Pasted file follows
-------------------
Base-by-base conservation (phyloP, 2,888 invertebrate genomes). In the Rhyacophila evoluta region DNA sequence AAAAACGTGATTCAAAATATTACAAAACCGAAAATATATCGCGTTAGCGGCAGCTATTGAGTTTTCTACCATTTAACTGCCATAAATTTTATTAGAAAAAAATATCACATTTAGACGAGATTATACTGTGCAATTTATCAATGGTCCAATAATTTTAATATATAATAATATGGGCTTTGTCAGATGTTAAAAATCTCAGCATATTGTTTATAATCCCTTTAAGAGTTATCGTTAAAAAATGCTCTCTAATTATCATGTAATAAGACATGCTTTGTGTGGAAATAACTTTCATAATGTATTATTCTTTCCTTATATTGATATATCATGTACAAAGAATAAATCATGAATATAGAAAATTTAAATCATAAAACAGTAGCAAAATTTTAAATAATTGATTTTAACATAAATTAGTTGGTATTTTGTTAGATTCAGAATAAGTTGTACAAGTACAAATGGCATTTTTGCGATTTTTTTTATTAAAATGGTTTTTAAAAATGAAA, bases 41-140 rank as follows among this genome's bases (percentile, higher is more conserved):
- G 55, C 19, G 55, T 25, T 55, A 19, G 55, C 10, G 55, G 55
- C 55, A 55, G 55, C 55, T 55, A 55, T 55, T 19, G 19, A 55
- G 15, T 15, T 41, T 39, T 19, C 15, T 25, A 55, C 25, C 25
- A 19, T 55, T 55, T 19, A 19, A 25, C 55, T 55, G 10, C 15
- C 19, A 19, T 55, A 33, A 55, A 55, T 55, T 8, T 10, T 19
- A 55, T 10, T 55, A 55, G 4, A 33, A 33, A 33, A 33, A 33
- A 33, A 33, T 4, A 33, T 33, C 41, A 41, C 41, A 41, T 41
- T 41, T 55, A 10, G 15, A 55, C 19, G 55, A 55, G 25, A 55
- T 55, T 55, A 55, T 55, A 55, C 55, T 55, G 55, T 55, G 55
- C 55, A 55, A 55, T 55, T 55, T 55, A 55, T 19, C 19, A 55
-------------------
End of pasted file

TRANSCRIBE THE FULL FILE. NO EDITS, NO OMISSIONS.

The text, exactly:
Base-by-base conservation (phyloP, 2,888 invertebrate genomes). In the Rhyacophila evoluta region DNA sequence AAAAACGTGATTCAAAATATTACAAAACCGAAAATATATCGCGTTAGCGGCAGCTATTGAGTTTTCTACCATTTAACTGCCATAAATTTTATTAGAAAAAAATATCACATTTAGACGAGATTATACTGTGCAATTTATCAATGGTCCAATAATTTTAATATATAATAATATGGGCTTTGTCAGATGTTAAAAATCTCAGCATATTGTTTATAATCCCTTTAAGAGTTATCGTTAAAAAATGCTCTCTAATTATCATGTAATAAGACATGCTTTGTGTGGAAATAACTTTCATAATGTATTATTCTTTCCTTATATTGATATATCATGTACAAAGAATAAATCATGAATATAGAAAATTTAAATCATAAAACAGTAGCAAAATTTTAAATAATTGATTTTAACATAAATTAGTTGGTATTTTGTTAGATTCAGAATAAGTTGTACAAGTACAAATGGCATTTTTGCGATTTTTTTTATTAAAATGGTTTTTAAAAATGAAA, bases 41-140 rank as follows among this genome's bases (percentile, higher is more conserved):
- G 55, C 19, G 55, T 25, T 55, A 19, G 55, C 10, G 55, G 55
- C 55, A 55, G 55, C 55, T 55, A 55, T 55, T 19, G 19, A 55
- G 15, T 15, T 41, T 39, T 19, C 15, T 25, A 55, C 25, C 25
- A 19, T 55, T 55, T 19, A 19, A 25, C 55, T 55, G 10, C 15
- C 19, A 19, T 55, A 33, A 55, A 55, T 55, T 8, T 10, T 19
- A 55, T 10, T 55, A 55, G 4, A 33, A 33, A 33, A 33, A 33
- A 33, A 33, T 4, A 33, T 33, C 41, A 41, C 41, A 41, T 41
- T 41, T 55, A 10, G 15, A 55, C 19, G 55, A 55, G 25, A 55
- T 55, T 55, A 55, T 55, A 55, C 55, T 55, G 55, T 55, G 55
- C 55, A 55, A 55, T 55, T 55, T 55, A 55, T 19, C 19, A 55